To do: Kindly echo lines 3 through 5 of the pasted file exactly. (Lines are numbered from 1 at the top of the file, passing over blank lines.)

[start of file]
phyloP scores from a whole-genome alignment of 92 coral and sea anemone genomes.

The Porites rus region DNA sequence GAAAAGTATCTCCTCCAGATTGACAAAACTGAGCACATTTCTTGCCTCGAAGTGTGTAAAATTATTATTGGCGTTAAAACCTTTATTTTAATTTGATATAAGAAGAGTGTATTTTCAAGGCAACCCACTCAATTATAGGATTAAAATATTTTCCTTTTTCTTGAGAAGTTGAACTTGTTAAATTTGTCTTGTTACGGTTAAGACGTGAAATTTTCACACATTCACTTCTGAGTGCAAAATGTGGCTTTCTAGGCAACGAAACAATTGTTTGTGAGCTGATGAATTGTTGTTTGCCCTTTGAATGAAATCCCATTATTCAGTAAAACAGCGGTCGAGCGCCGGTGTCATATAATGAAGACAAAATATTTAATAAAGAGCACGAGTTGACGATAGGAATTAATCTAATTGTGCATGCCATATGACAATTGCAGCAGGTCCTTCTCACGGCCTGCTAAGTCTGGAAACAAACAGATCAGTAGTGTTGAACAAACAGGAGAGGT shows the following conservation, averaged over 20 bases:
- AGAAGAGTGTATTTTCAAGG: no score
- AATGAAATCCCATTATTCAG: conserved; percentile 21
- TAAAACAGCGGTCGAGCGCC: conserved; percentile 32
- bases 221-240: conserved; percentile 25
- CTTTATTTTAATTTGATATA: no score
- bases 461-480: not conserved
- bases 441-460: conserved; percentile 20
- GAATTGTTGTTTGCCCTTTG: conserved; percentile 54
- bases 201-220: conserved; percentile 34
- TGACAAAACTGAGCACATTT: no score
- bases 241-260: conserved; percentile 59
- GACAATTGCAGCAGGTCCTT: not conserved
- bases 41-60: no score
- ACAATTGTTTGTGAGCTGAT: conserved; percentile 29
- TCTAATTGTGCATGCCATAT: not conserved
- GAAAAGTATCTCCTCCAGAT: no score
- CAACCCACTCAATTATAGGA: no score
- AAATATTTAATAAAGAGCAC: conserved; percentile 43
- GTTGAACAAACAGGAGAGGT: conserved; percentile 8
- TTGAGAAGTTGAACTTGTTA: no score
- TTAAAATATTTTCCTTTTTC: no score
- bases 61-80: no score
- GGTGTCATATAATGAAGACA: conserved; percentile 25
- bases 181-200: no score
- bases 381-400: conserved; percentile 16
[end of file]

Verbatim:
- AGAAGAGTGTATTTTCAAGG: no score
- AATGAAATCCCATTATTCAG: conserved; percentile 21
- TAAAACAGCGGTCGAGCGCC: conserved; percentile 32